Causes of cough in dogs

Dry cough is usually an indication of a respiratory disease, while moist cough indicates a bacterial infection.

Dry cough

Here, a slight cold or bronchitis is the most common cause. In a sudden cough, a foreign body may have set in the airways. A rare cause of dry cough is lung worm infestation. If the dog has over two to three weeks dry cough, so it will probably be a chronic cough. These include, for example, chronic bronchitis, heart disease, asthma, or diseases of the airway. With heart disease or asthma, the dogs cough usually on exertion or at night. If the dog coughs especially in excitement or joy, a disease of the trachea is very likely.




Moist cough

If moist cough is not treated, it can develop to pneumonia with purulent mucus. The dog feels weak and has little appetite. It could also be an advanced heart disease with pulmonary edema. The dog will then regurgitate the mucus.

Causes of cough in dogs are, for example:

  • Infections with viruses, bacteria and parasites
  • Chronic bronchitis
  • Lung Tumors
  • Pneumonia
  • Allergies
  • Narrowed airways by tumor or foreign body
  • Heart disease

Treatment of cough in dogs

If the dog has a slight cough, no fever and behaves as usual, then you can treat him by yourself. You should give your dog plenty of rest and do not do any sports activities with him. Many dogs react to dry air sensitive. Here you can remedy with fresh air, but please no drafts, or create a more humid climate. With a bowl of water on the heater the room air can be humidified. A very good remedy for cough is natural honey that has anti-inflammatory and antibacterial effect. Natural honey you can get from the beekeeper or in a health food store. Natural honey strengthens also the immune system and fights febrile infections. The easiest way is to mix a little of it in the drinking water of your dog.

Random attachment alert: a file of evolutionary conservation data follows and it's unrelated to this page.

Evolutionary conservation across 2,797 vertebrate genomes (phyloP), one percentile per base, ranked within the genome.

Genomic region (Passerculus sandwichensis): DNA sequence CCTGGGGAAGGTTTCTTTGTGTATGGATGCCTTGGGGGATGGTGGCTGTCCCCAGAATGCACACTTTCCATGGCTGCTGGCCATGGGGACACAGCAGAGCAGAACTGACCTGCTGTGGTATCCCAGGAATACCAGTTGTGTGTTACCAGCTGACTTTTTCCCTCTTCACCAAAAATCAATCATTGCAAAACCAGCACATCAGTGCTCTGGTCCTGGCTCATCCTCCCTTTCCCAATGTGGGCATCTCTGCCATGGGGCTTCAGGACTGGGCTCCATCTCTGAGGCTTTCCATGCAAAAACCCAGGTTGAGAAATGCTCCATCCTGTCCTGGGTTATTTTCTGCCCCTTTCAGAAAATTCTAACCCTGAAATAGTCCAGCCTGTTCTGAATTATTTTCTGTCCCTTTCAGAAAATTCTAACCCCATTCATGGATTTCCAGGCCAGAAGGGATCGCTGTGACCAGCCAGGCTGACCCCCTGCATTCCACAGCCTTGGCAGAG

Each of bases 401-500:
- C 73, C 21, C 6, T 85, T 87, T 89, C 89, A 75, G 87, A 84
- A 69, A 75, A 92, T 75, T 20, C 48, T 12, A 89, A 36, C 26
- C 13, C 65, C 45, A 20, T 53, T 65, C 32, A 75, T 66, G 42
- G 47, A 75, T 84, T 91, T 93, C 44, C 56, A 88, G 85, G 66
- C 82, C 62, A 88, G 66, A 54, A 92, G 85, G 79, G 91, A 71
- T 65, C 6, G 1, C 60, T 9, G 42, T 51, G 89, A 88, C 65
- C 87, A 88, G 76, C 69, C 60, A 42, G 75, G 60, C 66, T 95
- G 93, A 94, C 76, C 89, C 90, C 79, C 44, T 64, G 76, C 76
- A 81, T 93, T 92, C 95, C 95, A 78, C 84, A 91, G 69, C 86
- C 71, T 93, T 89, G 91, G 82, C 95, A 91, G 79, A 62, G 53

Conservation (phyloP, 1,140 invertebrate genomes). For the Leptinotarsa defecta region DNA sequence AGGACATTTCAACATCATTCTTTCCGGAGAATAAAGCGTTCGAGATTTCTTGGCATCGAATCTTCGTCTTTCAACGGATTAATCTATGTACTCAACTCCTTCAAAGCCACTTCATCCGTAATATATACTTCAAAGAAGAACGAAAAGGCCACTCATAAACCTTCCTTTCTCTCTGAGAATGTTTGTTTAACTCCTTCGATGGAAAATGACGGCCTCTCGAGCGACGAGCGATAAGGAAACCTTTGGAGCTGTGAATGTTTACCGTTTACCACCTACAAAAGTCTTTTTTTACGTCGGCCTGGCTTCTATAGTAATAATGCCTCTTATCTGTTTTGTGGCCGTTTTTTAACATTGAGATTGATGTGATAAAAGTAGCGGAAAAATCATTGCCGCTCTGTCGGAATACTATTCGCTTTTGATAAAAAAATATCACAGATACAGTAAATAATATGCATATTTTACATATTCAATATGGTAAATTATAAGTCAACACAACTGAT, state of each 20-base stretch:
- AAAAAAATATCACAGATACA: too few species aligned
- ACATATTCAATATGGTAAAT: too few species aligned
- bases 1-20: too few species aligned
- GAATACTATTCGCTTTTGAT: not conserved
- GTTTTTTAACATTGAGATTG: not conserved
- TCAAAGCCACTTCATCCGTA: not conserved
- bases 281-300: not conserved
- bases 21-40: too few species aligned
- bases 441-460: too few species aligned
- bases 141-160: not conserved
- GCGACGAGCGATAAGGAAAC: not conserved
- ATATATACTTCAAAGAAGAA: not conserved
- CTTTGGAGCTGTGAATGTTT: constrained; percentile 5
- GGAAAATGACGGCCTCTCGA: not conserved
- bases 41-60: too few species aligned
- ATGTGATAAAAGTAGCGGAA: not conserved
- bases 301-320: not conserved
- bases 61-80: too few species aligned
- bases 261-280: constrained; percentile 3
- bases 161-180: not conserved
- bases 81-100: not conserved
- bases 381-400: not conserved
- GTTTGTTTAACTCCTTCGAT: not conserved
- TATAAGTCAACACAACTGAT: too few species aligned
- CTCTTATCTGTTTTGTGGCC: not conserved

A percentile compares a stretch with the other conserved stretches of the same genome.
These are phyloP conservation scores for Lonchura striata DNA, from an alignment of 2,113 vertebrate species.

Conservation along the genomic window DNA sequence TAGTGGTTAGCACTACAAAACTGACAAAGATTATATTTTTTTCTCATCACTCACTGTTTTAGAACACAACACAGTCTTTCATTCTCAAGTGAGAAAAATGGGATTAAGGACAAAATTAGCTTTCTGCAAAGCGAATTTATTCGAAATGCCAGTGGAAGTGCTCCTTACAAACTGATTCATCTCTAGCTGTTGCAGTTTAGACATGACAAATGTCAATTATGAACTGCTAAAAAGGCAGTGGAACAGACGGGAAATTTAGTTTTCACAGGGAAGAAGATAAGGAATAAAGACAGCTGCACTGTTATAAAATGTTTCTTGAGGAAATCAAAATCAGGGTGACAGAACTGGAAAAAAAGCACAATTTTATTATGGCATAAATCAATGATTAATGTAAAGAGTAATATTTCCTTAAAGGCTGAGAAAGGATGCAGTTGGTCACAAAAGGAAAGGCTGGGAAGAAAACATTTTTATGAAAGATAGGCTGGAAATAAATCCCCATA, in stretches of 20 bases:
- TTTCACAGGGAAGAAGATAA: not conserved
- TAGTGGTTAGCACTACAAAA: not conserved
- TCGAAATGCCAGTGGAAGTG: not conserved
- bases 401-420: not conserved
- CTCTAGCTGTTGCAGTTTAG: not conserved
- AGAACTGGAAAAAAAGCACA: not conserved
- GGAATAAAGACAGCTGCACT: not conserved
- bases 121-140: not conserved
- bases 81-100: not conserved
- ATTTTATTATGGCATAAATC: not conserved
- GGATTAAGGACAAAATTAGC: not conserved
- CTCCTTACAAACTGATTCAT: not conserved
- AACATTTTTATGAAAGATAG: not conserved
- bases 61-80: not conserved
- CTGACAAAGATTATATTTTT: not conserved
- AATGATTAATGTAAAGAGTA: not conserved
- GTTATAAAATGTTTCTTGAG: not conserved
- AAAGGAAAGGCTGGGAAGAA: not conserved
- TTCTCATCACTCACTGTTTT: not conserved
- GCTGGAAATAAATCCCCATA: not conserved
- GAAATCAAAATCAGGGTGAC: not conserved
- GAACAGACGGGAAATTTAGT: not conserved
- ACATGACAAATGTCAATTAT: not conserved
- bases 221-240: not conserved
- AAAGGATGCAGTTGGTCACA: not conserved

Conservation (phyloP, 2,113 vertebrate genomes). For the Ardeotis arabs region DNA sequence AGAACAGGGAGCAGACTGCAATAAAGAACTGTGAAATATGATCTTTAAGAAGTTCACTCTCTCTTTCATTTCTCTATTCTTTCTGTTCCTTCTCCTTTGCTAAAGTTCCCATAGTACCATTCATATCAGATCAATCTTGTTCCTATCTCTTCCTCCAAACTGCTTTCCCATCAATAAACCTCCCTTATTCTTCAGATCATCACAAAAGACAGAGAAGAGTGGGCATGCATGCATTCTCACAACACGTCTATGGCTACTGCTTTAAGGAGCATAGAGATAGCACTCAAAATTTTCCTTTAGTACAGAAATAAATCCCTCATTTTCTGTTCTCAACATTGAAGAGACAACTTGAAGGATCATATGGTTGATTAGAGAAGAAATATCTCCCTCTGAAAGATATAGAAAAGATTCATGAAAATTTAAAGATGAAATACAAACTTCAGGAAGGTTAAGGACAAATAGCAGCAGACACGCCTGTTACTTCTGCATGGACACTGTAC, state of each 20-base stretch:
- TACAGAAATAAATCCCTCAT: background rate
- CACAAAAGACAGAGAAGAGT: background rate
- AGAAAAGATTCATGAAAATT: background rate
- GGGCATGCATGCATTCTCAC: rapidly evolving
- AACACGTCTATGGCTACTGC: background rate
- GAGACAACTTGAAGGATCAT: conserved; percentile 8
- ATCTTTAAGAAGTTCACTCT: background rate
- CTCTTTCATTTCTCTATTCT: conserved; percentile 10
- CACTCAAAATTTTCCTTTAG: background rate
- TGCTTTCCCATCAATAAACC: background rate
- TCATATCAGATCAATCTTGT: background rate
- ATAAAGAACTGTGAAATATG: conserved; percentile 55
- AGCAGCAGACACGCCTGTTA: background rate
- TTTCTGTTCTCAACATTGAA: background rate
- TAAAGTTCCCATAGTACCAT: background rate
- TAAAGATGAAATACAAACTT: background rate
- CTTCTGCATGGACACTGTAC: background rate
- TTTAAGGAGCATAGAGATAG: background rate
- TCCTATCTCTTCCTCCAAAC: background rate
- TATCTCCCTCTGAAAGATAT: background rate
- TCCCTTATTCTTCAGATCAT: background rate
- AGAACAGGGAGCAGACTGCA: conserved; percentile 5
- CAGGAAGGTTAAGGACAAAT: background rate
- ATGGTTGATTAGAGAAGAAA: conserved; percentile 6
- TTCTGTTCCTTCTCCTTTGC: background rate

But if other symptoms occur, the cough gets worse or does not get better after two to three days, then you should go to the vet. The veterinarian can then identify the exact cause. If the dog has, for example, an allergy, he may prescribe anti-allergic and give advice on how to avoid the allergy trigger. For infectious diseases antibiotic and antitussive drugs are administered. For an existing heart disease, which has a cough as an accompanying symptom, heart medications are given.

Now you know the causes, symptoms and treatment options of fever and cough in dogs and can better respond to it, so that your little darling feels better.

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In the next part of this article series I will address the issue of "worms in dogs". Until then, keep it puggy!


Read also:

---> Ticks in dogs - How my dog stays healthy part 6/33 - Tips for dog's health

---> Worms in dogs - How my dog stays healthy part 5/33 - Tips for dog's health

---> Diarrhea in dogs - How my dog stays healthy part 3/33 - Tips for dog's health

---> Vaccinations for the dog - How my dog stays healthy - Part 2/33 - Tips for dog's health

---> Overview - How my dog stays healthy - Part 1/33 - Tips for dog's health